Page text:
The rector of a Fife secondary school which has already banned energy drinks has backed The Courier’s bold new ‘Can It’ campaign.
Staff at Kirkcaldy High School took steps to curb the consumption of caffeine-laden drinks in the school building back in October 2013, while the school has also moved to stop youngsters drinking sugary drinks in general in a bid to improve pupil health and wellbeing.
Those actions, according to headteacher Derek Allan, can only be a step in the right direction, and Mr Allan is firmly behind The Courier’s latest drive encouraging others to follow suit.
“For us, as a health promoting school, we felt we had no option but to take a stand,” he said.
“The potential risks are well established and these include palpitations and increased blood pressure as well as a documented link to type 2 diabetes – this is due to caffeine, if taken in very high doses, having the ability to reduce the sensitivity of insulin.
“Caffeine can also affect sleep patterns and we know that sleep is especially important during puberty.
“Occasionally, young people will tell us that they feel a bit “hyper” having consumed an energy drink.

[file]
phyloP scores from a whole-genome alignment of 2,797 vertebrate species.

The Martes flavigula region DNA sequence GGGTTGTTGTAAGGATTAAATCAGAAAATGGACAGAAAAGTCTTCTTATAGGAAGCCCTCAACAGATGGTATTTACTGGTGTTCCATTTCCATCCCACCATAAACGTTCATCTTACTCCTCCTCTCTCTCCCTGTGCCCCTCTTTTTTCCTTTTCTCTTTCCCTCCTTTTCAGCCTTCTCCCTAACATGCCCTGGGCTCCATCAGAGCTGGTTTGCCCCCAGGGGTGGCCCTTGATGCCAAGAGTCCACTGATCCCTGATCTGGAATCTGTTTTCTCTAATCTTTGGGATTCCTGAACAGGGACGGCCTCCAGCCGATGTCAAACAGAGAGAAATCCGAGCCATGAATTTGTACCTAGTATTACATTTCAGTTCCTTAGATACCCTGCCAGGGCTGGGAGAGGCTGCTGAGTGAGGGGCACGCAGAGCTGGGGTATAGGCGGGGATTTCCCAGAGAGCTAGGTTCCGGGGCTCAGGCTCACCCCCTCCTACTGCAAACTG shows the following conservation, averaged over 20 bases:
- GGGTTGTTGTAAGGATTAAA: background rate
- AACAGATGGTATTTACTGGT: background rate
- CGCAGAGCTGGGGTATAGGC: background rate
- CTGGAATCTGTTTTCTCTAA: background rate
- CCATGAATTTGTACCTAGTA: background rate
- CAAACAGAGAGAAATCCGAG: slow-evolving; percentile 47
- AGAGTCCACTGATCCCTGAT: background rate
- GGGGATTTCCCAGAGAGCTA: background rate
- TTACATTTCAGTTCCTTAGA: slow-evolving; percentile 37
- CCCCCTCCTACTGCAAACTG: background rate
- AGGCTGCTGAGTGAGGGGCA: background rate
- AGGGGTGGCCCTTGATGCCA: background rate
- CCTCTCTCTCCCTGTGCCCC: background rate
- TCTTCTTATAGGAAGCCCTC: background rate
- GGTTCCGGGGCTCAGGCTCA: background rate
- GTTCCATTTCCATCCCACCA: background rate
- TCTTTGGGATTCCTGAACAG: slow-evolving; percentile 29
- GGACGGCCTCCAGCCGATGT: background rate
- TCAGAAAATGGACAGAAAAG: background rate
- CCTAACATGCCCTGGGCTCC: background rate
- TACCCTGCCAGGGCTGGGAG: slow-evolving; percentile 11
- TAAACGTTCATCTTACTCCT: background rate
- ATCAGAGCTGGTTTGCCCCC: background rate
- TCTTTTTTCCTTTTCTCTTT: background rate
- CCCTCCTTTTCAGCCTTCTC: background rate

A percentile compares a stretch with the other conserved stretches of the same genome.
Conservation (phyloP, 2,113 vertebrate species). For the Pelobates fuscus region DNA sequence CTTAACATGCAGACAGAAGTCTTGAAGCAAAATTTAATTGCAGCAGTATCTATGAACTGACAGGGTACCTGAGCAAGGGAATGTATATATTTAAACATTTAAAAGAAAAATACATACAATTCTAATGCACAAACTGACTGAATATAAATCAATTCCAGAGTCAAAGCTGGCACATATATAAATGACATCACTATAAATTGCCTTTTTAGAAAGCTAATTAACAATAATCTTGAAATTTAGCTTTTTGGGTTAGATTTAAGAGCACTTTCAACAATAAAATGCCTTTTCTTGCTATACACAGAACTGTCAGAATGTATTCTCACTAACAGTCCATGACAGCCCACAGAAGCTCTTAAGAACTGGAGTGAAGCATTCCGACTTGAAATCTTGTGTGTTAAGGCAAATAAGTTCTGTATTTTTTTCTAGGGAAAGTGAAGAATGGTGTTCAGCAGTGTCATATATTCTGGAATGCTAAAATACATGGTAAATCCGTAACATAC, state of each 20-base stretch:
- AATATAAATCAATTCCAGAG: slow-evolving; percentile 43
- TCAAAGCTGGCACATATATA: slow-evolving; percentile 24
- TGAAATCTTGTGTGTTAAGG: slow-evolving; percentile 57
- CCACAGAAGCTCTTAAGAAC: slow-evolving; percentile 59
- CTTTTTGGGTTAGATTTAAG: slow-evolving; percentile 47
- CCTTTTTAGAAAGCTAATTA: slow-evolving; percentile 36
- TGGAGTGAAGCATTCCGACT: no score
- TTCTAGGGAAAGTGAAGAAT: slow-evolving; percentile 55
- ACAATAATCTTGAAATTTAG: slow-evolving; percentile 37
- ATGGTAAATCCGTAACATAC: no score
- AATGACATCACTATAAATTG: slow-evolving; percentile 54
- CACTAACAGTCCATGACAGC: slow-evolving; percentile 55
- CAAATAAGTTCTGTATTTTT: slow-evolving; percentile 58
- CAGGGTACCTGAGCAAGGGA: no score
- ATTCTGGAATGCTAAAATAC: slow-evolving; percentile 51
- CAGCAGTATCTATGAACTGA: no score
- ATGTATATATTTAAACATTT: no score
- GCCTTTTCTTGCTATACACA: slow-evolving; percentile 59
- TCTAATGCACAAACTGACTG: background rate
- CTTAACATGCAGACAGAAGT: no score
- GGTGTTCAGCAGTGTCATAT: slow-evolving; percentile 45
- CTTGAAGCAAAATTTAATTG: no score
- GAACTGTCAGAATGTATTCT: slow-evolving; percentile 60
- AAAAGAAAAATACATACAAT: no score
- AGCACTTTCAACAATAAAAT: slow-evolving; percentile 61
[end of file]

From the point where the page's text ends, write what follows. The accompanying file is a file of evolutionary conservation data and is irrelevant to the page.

“It can reduce concentration and make young people feel a bit on edge. There are warnings to that effect on some cans.
“How can we allow that?”
As well as the ban on sugary drinks consumption in school, parents and carers were asked to refrain from sending children to school with a packed lunch containing a can or bottle of any sugary soft drinks.
“We have a public health duty to help young people control sugar intake – it is vital in tackling obesity and tooth decay,” Mr Allan continued.
“Of course, cans are sometimes smuggled in to school, but I am convinced that by making our position clear and highlighting the issue we have reduced the overall consumption of energy and sugary drinks in Kirkcaldy High School.
“This has to be a positive move and I think it’s great that Courier is making this a campaign.”
For more on the campaign, click here.